Jan Serfontein ready to square up to Jared Payne
21-year-old Springbok is one of several young players brought in by coach Meyer
Jan Serfontein: The South African centre will win his 17th international cap when he lines out against Ireland on Saturday. photograph: James Crombie/Inpho.
The Springbok outside centre politely stutters out some words. “Yeah . . . ah . . . the focus has been on us the last couple of weeks so we haven’t really given too much attention to the opposition yet . . . ”
That’s sounds like a definite “no I haven’t heard of either of them”. And why would the 21-year-old know the Ulster and Connacht centres? Payne earns his first cap, Henshaw his fourth, Serfontein his 17th for the Springboks.
During the recent Rugby Championship Oakley sunglasses were awarded for the best defensive performance. After South Africa’s game against Australia in Perth three rounds in and with three to play, Serfontein had collected three sets.
He made 24 hits against the All Blacks and in their game against Australia, according to said South African defensive coach John McFarland,South Africa tackled 100 times, Serfontein making 21 of those.
“It is not just the number of tackles, but the quality of tackles he is putting in,” says McFarland. “He is not just stopping opposition players, but knocking them back. It’s been impressive.”
Serfontein and Joe Schmidt have a common view on playing in the centre. It’s not that difficult to switch between the two, which belies decades of talk about natural inside and outside players as well as Brian O’Driscoll’s trumpeted defensive ability in the wider channel.
Henshaw will definitely feel the former IRB Junior Player of the Year’s tackling but there’s also an offensive side to his game ready to break out.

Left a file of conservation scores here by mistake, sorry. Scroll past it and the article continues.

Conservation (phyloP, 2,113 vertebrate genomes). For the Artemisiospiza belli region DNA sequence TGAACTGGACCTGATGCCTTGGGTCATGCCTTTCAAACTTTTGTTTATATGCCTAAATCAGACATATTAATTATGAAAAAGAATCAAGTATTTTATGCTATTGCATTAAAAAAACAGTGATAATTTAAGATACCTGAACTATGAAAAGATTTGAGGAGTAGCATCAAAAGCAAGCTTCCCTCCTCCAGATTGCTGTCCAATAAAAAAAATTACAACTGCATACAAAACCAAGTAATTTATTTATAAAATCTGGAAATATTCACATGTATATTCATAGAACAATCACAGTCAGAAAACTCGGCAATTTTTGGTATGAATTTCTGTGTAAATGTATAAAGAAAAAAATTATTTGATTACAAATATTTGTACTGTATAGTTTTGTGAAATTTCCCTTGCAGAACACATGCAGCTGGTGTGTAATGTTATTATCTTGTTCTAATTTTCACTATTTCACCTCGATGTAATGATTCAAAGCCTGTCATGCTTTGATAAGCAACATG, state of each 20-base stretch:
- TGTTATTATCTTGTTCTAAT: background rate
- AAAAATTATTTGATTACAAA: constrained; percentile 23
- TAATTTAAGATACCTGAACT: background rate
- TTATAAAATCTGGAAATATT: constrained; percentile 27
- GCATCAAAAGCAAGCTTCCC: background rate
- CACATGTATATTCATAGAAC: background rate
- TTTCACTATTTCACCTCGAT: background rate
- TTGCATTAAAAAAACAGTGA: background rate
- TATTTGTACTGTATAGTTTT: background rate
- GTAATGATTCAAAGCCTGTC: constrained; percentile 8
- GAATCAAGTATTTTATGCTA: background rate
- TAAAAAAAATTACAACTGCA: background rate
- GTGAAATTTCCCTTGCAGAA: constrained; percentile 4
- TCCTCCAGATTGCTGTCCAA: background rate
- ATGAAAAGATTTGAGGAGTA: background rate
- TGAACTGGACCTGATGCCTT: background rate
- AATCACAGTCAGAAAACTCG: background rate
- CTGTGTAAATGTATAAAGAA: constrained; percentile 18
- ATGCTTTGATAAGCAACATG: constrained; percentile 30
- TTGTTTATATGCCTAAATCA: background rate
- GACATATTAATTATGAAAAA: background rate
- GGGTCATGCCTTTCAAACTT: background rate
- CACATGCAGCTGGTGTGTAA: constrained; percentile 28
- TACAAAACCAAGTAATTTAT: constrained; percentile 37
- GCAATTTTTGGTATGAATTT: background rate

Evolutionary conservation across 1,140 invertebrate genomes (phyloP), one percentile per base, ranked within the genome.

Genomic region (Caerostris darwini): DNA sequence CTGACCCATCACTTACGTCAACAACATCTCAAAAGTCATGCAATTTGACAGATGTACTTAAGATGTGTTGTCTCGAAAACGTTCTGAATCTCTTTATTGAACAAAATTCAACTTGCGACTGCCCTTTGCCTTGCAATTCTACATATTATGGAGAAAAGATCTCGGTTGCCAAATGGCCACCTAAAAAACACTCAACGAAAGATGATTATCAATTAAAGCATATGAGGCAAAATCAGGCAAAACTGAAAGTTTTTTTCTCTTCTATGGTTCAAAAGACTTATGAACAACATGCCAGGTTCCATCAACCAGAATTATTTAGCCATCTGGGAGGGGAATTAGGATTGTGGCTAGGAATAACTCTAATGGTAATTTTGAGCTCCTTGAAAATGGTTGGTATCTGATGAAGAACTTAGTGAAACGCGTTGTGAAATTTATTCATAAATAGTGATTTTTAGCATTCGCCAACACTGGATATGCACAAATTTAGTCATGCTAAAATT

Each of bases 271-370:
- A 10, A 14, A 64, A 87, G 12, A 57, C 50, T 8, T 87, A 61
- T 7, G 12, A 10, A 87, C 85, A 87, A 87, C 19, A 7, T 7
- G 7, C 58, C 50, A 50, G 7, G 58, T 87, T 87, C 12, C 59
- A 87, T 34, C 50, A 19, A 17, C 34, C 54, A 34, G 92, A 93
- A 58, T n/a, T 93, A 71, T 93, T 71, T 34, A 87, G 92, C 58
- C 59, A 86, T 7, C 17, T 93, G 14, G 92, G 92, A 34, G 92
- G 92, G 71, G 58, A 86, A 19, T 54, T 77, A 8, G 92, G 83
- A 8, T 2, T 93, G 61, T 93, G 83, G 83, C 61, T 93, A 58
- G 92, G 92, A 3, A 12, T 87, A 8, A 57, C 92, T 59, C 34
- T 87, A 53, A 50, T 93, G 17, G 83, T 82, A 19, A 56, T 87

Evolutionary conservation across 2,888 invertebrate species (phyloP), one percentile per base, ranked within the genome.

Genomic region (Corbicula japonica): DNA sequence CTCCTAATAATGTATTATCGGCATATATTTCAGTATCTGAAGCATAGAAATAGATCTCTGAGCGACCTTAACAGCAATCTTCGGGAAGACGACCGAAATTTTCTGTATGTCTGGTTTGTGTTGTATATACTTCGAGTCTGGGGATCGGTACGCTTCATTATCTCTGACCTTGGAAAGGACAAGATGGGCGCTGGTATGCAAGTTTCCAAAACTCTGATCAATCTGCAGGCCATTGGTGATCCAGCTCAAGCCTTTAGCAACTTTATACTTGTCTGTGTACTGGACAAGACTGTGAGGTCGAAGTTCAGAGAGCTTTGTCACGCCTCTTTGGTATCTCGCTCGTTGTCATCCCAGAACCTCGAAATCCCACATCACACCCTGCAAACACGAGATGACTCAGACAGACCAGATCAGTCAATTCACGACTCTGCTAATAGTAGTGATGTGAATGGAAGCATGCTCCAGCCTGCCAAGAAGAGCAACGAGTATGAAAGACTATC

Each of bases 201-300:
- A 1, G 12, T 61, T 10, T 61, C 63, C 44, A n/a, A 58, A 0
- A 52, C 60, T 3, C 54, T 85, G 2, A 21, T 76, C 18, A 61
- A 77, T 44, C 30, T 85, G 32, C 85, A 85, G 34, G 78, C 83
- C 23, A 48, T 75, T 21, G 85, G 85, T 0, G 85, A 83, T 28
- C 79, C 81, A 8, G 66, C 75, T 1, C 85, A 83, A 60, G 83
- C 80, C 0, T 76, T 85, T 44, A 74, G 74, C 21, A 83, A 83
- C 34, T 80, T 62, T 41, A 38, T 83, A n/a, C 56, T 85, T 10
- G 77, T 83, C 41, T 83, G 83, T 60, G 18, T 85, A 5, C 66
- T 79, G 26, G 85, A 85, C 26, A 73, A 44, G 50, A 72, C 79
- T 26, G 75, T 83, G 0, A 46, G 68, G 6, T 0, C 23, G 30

“It’s not too big of an adjustment,” he says. “Myself and Jean switch now and then in defence but it’s just one channel. In general play it’s not really a factor so it’s not really been such a big adjustment.”
With 20-year-old, 190cm (6ft 3in) Handre Pollard starting at outhalf, youth studs the Springbok line. But caution is needed as Serfontein also has an All Black scalp in his pocket, which has eluded Irish players. The recent win was also his biggest moment in the sport.
“Definitely beating the All Blacks at Ellis Park last month, that stands out for me. Things were going well at the start of the game and in the end it looked like we were letting it slip,” he says almost describing Ireland’s unravelling last year.
“But when we got that penalty and Pat [Lambie] put it over. We had to defend for the two minutes. It was nerve-wracking but when the final whistle went we were very, very happy.”
A Babybok doing shifts with the seniors, Serfontein along with a sprinkling of other younger players is coach Heyneke Meyer’s vision for the World Cup, a game divorcing itself from the traditional brawn and embracing creativity and some risk .
“People look at Handre [Pollard] at 10 and he is only 20 but a lot of people don’t realise that Jan is only 21,” said Meyer this week.” So to have a 10 and a 12 who are 20 and 21 against the top teams in the world, for me it’s unheard of.
“The experience they are going to get from this tour . . . and if we can keep more or less the same backline, I really want to improve our attacking play. So to have youngsters like that is really, really great for the future.”
Serfontein’s other asset is the 100-plus caps lining out beside him in De Villiers, one Jared Payne doesn’t have. But Schmidt, like Meyer, shows he’s unafraid of risk taking. In the Springbok 13, it has paid in spades for South Africa.
A benchmark game for the centres the Irish coach called it yesterday. One thing is certain. Afterwards Serfontein will know the names of Payne and Henshaw.